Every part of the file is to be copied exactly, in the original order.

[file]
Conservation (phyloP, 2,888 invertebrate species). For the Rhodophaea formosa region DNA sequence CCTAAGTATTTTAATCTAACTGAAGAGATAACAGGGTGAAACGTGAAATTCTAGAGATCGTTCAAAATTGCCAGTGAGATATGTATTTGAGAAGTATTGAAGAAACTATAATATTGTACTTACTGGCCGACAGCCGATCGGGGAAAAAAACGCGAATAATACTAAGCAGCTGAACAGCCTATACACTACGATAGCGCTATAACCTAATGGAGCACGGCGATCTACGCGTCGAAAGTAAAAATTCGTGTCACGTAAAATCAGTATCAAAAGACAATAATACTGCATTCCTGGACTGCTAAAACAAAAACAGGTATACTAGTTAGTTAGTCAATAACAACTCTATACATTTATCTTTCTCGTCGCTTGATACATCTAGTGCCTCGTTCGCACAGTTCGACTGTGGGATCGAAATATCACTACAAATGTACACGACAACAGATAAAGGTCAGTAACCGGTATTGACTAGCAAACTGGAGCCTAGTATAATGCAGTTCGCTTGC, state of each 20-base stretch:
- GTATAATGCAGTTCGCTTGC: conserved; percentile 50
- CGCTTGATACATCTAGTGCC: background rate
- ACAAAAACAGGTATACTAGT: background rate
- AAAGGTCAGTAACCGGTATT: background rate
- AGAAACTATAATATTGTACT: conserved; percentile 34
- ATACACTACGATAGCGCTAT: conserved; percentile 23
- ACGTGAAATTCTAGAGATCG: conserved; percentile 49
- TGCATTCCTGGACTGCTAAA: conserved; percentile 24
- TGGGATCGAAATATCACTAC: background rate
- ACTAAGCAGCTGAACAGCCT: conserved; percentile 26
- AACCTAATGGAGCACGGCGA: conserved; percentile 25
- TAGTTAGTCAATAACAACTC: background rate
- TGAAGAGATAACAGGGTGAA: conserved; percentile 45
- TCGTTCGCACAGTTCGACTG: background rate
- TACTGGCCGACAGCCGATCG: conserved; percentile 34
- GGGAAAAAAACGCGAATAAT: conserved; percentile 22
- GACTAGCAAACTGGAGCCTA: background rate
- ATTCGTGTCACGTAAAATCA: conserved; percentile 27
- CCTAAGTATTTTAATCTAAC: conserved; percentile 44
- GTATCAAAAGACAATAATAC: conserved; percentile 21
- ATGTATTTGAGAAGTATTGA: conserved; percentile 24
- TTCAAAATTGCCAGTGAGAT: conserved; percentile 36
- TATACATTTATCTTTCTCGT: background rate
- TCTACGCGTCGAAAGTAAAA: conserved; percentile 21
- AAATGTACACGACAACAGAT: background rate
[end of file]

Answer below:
Conservation (phyloP, 2,888 invertebrate species). For the Rhodophaea formosa region DNA sequence CCTAAGTATTTTAATCTAACTGAAGAGATAACAGGGTGAAACGTGAAATTCTAGAGATCGTTCAAAATTGCCAGTGAGATATGTATTTGAGAAGTATTGAAGAAACTATAATATTGTACTTACTGGCCGACAGCCGATCGGGGAAAAAAACGCGAATAATACTAAGCAGCTGAACAGCCTATACACTACGATAGCGCTATAACCTAATGGAGCACGGCGATCTACGCGTCGAAAGTAAAAATTCGTGTCACGTAAAATCAGTATCAAAAGACAATAATACTGCATTCCTGGACTGCTAAAACAAAAACAGGTATACTAGTTAGTTAGTCAATAACAACTCTATACATTTATCTTTCTCGTCGCTTGATACATCTAGTGCCTCGTTCGCACAGTTCGACTGTGGGATCGAAATATCACTACAAATGTACACGACAACAGATAAAGGTCAGTAACCGGTATTGACTAGCAAACTGGAGCCTAGTATAATGCAGTTCGCTTGC, state of each 20-base stretch:
- GTATAATGCAGTTCGCTTGC: conserved; percentile 50
- CGCTTGATACATCTAGTGCC: background rate
- ACAAAAACAGGTATACTAGT: background rate
- AAAGGTCAGTAACCGGTATT: background rate
- AGAAACTATAATATTGTACT: conserved; percentile 34
- ATACACTACGATAGCGCTAT: conserved; percentile 23
- ACGTGAAATTCTAGAGATCG: conserved; percentile 49
- TGCATTCCTGGACTGCTAAA: conserved; percentile 24
- TGGGATCGAAATATCACTAC: background rate
- ACTAAGCAGCTGAACAGCCT: conserved; percentile 26
- AACCTAATGGAGCACGGCGA: conserved; percentile 25
- TAGTTAGTCAATAACAACTC: background rate
- TGAAGAGATAACAGGGTGAA: conserved; percentile 45
- TCGTTCGCACAGTTCGACTG: background rate
- TACTGGCCGACAGCCGATCG: conserved; percentile 34
- GGGAAAAAAACGCGAATAAT: conserved; percentile 22
- GACTAGCAAACTGGAGCCTA: background rate
- ATTCGTGTCACGTAAAATCA: conserved; percentile 27
- CCTAAGTATTTTAATCTAAC: conserved; percentile 44
- GTATCAAAAGACAATAATAC: conserved; percentile 21
- ATGTATTTGAGAAGTATTGA: conserved; percentile 24
- TTCAAAATTGCCAGTGAGAT: conserved; percentile 36
- TATACATTTATCTTTCTCGT: background rate
- TCTACGCGTCGAAAGTAAAA: conserved; percentile 21
- AAATGTACACGACAACAGAT: background rate